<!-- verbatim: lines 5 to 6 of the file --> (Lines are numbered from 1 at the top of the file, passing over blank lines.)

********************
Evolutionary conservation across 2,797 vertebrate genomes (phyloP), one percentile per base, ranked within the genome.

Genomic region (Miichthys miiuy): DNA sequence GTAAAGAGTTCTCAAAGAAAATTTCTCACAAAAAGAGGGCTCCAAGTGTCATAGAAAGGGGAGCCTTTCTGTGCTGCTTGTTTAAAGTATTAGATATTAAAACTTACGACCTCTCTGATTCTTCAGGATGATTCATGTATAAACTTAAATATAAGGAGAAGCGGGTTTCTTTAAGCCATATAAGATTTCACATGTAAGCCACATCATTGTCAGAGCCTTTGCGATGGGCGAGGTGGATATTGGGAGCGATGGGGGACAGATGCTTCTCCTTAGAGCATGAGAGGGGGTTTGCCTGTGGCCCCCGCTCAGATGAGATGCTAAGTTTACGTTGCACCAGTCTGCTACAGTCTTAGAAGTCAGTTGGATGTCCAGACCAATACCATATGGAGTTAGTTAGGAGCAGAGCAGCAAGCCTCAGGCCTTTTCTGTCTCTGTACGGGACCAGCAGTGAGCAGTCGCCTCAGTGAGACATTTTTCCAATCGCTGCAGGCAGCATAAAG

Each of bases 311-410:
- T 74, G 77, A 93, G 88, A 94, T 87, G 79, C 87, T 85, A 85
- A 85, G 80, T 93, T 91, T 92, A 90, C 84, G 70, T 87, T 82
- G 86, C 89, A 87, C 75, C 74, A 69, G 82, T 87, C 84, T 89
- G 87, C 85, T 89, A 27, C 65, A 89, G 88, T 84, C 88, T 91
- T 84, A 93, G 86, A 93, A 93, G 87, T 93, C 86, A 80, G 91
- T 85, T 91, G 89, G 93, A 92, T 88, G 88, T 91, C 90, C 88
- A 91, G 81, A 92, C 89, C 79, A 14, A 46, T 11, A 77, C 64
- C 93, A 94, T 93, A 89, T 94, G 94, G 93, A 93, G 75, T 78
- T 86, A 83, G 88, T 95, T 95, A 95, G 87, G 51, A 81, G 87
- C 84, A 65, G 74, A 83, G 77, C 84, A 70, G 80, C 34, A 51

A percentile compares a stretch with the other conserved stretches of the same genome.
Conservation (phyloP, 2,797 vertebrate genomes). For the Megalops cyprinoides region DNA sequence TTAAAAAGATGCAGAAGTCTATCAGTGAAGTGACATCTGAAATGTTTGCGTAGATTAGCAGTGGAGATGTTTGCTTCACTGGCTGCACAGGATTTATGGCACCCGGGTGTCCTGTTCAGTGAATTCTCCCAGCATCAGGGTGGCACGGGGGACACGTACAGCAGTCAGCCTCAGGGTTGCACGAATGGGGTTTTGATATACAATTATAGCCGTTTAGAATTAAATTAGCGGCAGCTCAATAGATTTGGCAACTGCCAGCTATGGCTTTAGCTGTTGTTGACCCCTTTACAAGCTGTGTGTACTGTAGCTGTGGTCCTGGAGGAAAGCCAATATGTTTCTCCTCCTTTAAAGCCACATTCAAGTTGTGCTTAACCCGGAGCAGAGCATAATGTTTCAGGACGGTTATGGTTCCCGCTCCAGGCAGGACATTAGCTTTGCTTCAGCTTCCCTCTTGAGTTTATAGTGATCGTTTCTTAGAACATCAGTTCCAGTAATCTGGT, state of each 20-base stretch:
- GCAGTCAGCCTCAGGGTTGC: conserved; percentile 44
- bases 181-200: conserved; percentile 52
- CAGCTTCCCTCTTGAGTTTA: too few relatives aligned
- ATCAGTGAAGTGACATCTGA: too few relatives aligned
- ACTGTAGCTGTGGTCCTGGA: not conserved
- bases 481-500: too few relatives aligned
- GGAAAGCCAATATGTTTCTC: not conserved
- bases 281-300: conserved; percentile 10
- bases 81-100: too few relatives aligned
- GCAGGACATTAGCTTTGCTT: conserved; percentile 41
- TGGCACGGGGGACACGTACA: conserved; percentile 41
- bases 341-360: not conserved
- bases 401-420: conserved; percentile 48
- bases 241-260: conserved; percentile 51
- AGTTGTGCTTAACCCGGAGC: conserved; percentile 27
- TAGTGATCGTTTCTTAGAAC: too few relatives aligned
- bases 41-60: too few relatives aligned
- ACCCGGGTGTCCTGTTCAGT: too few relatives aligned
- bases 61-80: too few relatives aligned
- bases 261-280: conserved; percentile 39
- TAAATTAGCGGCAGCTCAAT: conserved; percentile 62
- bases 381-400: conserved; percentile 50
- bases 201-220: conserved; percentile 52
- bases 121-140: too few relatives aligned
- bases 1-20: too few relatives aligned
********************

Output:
- A 85, G 80, T 93, T 91, T 92, A 90, C 84, G 70, T 87, T 82
- G 86, C 89, A 87, C 75, C 74, A 69, G 82, T 87, C 84, T 89